Let the Market ‘Truly’ Decide Yuan Rate, PBOC Adviser Huang SaysBloomberg News
Large amount of foreign reserves can be a strong backup
More hedging products can help smooth market volatility: Huang
People’s Bank of China adviser Huang Yiping said the market should be allowed to "truly" decide the yuan’s central parity rate as authorities continue reforms of currency policy.
The central bank also should continue to widen the yuan’s trading band then ultimately scrap such limits, Huang said in an interview. China should reduce and then fully eliminate the monetary policy authority’s trading in the foreign-exchange market, said Huang, a Peking University professor who doesn’t set policy at the PBOC.
Huang’s comments came a year after China’s sudden devaluation of its currency roiled global markets. Reforms since then have seen the yuan become more market-based.
"A more flexible floating exchange-rate regime can be expected in the coming years," Huang said in a written exchange with Bloomberg News. Following reforms last year of the yuan’s pricing mechanism, the currency’s flexibility has improved apparently without triggering any instability in global markets, he noted.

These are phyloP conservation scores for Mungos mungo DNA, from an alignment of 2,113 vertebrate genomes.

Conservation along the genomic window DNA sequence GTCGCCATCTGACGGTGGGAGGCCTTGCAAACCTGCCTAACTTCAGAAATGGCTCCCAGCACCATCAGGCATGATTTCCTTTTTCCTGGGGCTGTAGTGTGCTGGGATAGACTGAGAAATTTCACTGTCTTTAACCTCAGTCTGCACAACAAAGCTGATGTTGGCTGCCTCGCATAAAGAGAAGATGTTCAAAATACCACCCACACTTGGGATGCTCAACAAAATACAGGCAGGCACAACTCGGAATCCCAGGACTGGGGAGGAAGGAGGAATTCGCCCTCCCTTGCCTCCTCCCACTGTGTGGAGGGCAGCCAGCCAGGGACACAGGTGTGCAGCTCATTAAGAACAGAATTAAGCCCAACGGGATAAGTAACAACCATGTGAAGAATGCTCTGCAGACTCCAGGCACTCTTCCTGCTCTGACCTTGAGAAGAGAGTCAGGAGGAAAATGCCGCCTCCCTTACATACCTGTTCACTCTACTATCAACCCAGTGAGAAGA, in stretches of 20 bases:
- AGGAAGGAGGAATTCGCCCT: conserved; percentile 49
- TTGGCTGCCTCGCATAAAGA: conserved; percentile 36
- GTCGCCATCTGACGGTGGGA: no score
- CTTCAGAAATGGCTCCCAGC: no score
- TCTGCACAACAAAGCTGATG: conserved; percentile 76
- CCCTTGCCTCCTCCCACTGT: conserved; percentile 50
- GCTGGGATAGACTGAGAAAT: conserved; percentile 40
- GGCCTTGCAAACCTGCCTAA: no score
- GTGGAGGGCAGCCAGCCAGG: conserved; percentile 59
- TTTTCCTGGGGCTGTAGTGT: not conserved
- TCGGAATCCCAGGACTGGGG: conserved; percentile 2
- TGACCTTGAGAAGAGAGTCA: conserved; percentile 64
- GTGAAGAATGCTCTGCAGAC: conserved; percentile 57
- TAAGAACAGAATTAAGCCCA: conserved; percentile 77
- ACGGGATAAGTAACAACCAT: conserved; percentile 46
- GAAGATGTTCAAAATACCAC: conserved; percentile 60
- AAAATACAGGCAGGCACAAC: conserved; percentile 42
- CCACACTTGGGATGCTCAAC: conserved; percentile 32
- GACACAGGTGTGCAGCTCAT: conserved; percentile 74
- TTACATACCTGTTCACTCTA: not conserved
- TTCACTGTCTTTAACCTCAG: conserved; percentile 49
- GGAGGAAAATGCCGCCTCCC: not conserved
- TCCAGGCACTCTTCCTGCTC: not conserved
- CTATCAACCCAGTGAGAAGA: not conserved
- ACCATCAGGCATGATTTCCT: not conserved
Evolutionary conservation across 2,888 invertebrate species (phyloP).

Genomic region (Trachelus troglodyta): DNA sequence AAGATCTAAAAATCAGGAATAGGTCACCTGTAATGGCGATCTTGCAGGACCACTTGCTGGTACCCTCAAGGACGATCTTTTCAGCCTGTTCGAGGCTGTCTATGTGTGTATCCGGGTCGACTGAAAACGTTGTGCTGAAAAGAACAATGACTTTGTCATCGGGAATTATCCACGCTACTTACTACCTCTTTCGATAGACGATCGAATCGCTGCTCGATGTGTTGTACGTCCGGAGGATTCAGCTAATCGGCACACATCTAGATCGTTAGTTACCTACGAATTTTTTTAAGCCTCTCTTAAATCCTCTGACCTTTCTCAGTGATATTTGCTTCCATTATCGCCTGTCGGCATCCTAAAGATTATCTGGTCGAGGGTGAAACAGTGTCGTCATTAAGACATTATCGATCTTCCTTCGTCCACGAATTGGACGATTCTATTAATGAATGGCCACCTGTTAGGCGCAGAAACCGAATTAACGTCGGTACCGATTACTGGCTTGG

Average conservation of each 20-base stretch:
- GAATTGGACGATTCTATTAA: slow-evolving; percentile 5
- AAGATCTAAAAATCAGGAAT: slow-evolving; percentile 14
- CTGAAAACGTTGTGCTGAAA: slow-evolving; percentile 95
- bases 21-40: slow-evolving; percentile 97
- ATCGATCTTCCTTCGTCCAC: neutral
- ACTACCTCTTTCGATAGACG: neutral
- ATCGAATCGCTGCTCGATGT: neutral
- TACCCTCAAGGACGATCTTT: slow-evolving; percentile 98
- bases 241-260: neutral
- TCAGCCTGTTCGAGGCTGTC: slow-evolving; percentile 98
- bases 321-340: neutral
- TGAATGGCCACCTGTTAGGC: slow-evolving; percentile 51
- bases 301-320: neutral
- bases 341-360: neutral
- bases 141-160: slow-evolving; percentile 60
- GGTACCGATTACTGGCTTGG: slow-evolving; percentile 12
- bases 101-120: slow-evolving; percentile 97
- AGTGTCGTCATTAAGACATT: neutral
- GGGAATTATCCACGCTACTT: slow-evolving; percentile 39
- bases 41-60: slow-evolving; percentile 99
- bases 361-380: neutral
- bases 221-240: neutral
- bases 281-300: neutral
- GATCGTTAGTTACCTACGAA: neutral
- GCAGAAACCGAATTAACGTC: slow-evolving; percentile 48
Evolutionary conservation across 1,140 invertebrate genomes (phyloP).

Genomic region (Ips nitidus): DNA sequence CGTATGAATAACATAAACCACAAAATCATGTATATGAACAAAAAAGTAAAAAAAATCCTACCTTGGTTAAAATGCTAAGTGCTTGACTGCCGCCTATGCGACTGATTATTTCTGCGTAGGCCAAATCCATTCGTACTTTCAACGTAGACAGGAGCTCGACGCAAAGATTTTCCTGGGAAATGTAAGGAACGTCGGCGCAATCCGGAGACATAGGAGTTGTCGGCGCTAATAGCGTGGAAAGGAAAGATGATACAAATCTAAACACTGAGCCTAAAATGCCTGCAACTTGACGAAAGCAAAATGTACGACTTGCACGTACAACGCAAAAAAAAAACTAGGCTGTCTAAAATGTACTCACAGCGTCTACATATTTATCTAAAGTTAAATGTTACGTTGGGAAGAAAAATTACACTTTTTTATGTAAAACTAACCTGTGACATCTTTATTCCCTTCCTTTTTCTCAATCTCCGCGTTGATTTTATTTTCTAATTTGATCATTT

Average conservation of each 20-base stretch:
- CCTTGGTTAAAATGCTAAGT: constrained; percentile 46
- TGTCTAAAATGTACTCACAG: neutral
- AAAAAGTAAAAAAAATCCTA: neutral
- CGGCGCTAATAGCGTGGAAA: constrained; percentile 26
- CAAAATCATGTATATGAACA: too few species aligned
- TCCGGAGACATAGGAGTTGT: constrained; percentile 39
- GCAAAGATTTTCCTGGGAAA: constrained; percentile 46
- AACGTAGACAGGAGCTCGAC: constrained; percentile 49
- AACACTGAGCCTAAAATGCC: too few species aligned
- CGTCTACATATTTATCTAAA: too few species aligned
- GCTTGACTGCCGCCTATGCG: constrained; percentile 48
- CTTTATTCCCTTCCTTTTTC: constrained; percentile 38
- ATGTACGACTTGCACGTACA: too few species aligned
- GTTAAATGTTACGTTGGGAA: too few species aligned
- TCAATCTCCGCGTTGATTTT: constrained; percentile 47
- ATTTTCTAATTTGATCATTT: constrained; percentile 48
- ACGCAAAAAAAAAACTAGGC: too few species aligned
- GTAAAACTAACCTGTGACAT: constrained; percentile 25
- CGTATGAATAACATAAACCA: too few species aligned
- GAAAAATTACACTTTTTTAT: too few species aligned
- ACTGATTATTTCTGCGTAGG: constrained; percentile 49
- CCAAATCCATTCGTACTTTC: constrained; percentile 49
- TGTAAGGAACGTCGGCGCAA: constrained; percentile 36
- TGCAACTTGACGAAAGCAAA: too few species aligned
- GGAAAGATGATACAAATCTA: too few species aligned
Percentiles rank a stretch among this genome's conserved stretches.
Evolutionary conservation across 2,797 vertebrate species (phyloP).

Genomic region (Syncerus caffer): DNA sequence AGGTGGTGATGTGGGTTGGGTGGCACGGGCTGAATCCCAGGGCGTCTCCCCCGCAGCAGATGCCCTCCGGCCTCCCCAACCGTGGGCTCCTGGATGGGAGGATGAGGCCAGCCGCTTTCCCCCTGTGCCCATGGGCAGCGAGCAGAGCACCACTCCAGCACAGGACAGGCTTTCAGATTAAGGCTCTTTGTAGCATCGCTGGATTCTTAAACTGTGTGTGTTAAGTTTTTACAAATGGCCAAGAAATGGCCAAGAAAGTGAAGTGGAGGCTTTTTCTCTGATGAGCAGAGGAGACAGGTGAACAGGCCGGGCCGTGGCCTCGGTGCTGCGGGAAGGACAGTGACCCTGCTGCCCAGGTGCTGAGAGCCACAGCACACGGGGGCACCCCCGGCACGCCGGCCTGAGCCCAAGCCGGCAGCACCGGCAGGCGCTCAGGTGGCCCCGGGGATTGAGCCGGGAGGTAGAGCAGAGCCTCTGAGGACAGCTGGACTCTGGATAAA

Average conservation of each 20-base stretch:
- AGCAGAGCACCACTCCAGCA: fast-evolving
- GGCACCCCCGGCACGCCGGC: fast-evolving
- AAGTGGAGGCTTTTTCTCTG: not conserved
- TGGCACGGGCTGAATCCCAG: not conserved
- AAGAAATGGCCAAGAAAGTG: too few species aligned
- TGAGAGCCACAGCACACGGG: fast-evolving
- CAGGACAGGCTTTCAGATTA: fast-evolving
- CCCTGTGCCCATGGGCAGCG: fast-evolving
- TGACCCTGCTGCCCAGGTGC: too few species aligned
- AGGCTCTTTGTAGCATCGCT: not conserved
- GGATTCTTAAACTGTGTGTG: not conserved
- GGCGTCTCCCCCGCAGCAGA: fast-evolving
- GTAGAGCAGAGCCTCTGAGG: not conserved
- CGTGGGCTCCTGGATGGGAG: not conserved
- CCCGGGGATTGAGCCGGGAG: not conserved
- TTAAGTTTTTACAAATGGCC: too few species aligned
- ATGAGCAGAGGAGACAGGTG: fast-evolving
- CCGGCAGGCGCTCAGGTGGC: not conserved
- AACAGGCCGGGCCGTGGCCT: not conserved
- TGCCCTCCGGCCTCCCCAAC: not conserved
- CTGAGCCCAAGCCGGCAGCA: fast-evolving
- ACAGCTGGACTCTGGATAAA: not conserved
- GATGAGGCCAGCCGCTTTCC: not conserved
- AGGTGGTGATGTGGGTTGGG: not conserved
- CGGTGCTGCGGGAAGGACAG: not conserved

Improving the floating rate yuan regime would require innovation, Huang said, such as "more hedging products to help market players smooth volatility." As a member of the central bank’s monetary policy committee, an advisory body led by PBOC governor Zhou Xiaochuan, Huang doesn’t have a direct policy-setting role in the central bank.
Still, flexibility in two-way movement of the yuan was also emphasized in the central bank’s annual yuan internationalization report. China will give markets a greater role in deciding the exchange rate while keeping the currency basically stable at an equilibrium level, according to the report.
Slowing global growth may weigh on China’s expansion, and cross-border capital flows may deal a more direct blow and pose a challenge to setting monetary policy, he said. Having a $3.2 trillion currency stockpile, the world’s largest, provides a buffer.
"The large amount of foreign reserves can be a strong backup," Huang said. "The ability to accept greater volatility is necessary for a country moving toward opening up."
— With assistance by Ran Li, and Yinan Zhao